What is automatic enrolment?

Under a new law, millions of us are being automatically enrolled into company pension schemes for the first time. Here you can find out whether you’ll be enrolled – and what’s in it for you.

Watch our short video guide to learn what automatic enrolment is, and how it can help make your journey to retirement an easier one.

Video transcript

Automatic enrolment - the basics and benefits

Will I be automatically enrolled?

Your employer will have to enrol you in a pension scheme if you:

  • work in the UK
  • are aged between 22 and state pension age
  • earn more than £10,000 a year
  • aren’t already in an appropriate pension scheme

Even if you don’t meet these criteria and won’t be automatically enrolled, you can still join your employer’s pension scheme. All you need to do is let them know you want to join.

When will I be enrolled?

It depends how big the company you work for is. The very largest companies started automatically enrolling staff into a pension scheme in October 2012. All other companies will have to enrol their eligible employees by the start of 2018, with the bigger ones going first.

Whether you’re being automatically enrolled or not, your employer will write to you in advance to explain what’s happening and when.

What’s in it for me?

For a start, automatic enrolment makes it easier for you to invest for your retirement. Rather than you having to take steps to join a pension scheme, most employees will be signed up as a matter of course.

But perhaps the biggest benefit is that if you’re automatically enrolled, your employer will have to contribute to your pension as well as you.

The minimum amount you and your employer must pay into your plan is worked out as a percentage of your pre-tax income. See the table below for details:

Date Minimum combined payments
Oct 2012 to 5 April 2018 2% (including 1% from employer)
6 April 2018 to 5 April 2019 5% (including 2% from employer)
6 April 2019 onwards 8% (including 3% from employer)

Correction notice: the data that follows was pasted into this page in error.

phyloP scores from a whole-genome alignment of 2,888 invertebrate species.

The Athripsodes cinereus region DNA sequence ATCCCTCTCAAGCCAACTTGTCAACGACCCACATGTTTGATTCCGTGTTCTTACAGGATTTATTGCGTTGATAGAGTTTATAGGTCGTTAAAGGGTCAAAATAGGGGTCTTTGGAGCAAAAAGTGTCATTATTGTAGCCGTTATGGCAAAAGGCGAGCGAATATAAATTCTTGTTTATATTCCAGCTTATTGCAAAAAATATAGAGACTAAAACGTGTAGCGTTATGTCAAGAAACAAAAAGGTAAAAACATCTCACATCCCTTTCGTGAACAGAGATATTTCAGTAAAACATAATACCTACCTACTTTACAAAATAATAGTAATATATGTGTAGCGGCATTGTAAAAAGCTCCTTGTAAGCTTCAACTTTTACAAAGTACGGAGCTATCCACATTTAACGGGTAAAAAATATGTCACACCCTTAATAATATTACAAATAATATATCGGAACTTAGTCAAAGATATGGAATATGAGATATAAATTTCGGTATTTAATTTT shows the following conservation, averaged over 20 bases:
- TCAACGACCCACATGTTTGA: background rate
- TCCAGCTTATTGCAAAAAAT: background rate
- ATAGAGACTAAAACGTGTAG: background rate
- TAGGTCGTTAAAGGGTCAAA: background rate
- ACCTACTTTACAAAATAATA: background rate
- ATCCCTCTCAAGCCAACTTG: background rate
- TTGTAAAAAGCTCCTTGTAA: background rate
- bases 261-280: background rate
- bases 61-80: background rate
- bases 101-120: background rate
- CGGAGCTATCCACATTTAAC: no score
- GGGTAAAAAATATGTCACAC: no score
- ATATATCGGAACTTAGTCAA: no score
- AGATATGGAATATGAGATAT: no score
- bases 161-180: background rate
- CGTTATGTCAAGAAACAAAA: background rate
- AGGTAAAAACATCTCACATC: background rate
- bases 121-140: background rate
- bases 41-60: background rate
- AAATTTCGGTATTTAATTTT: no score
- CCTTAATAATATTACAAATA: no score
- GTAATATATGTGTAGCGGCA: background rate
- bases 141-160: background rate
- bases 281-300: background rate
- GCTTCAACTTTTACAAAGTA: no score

As well as these contributions from your employer, you’ll also benefit from tax relief from the government. For every 80p you pay into your pension plan, the government adds 20p in tax relief, boosting it to a total contribution of £1. So if you paid £100 into your pension each month, the government would boost it to £125.

There are several other benefits to paying into a pension, too. Read about the benefits of paying into a pension plan to find out more.

How can auto-enrolment make your retirement journey easier? Listen to these people like you find out why.

What will it cost me?

See the table in the section above for details of the minimum you’ll have to pay in. You can pay in more, of course, if you want to increase the amount you’re setting aside. And remember that if you’re automatically enrolled, you’ll also get contributions from your employer - and tax relief from the government.

How much might I get back?

We can’t tell you what you’ll get back here, but once you’re a member of the pension plan, we will send you annual statements giving an indication of the kind of retirement income you could get for the amount you’re paying in. This will be based on a few assumptions, so you’ll need to read through it carefully.

If you can’t wait that long, you can check how much your pension plan might be worth using Pension Tracker

Can I opt out of the pension scheme?

Your employer has to enrol all their eligible employees, but you can opt out if you want to. Think carefully, though. If you opt out, you’ll be missing out on the contributions your employer makes into your pension plan.

Please note: You can only opt out after you’ve been enrolled in the first place. We’ll send you details of how to do it after you’ve been enrolled.

WC03105 10/2015

Important Information

Please take the time to read the essential guide to your scheme, which includes the key features and terms and conditions.

For your Company Pension

Your company pension scheme

For your Company Stakeholder Pension

Your company stakeholder pension scheme

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